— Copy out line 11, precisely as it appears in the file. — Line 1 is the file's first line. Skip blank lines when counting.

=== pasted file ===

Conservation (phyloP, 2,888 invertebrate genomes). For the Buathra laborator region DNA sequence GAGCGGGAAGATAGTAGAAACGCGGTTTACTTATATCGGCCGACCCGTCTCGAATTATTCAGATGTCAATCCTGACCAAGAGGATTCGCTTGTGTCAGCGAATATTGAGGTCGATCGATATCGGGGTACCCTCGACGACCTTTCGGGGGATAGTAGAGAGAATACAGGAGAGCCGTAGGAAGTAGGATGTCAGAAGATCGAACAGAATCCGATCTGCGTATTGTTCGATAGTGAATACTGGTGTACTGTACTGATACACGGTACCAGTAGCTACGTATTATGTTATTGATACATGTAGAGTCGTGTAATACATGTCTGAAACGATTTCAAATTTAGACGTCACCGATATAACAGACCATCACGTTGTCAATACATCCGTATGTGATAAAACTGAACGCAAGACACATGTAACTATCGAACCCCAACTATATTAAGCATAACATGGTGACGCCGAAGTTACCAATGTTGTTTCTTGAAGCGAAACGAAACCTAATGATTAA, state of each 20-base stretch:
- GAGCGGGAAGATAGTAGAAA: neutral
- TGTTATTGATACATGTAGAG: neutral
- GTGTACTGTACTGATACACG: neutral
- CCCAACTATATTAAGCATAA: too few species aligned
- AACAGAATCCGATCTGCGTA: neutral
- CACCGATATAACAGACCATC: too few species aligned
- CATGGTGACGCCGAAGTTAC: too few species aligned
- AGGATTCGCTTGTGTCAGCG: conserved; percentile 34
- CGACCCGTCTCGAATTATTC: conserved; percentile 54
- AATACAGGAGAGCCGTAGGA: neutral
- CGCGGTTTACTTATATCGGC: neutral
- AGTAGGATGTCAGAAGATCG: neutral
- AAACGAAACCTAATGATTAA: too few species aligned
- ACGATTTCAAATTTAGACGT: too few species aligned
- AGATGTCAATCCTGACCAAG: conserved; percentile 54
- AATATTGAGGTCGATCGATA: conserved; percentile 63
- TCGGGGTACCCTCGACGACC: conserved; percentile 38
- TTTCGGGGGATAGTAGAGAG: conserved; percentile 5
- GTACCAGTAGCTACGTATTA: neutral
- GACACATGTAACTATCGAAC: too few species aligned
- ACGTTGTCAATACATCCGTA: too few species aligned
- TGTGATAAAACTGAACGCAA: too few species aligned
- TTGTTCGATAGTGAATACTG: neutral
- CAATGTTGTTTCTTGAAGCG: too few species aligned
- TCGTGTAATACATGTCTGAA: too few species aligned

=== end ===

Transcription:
- AATACAGGAGAGCCGTAGGA: neutral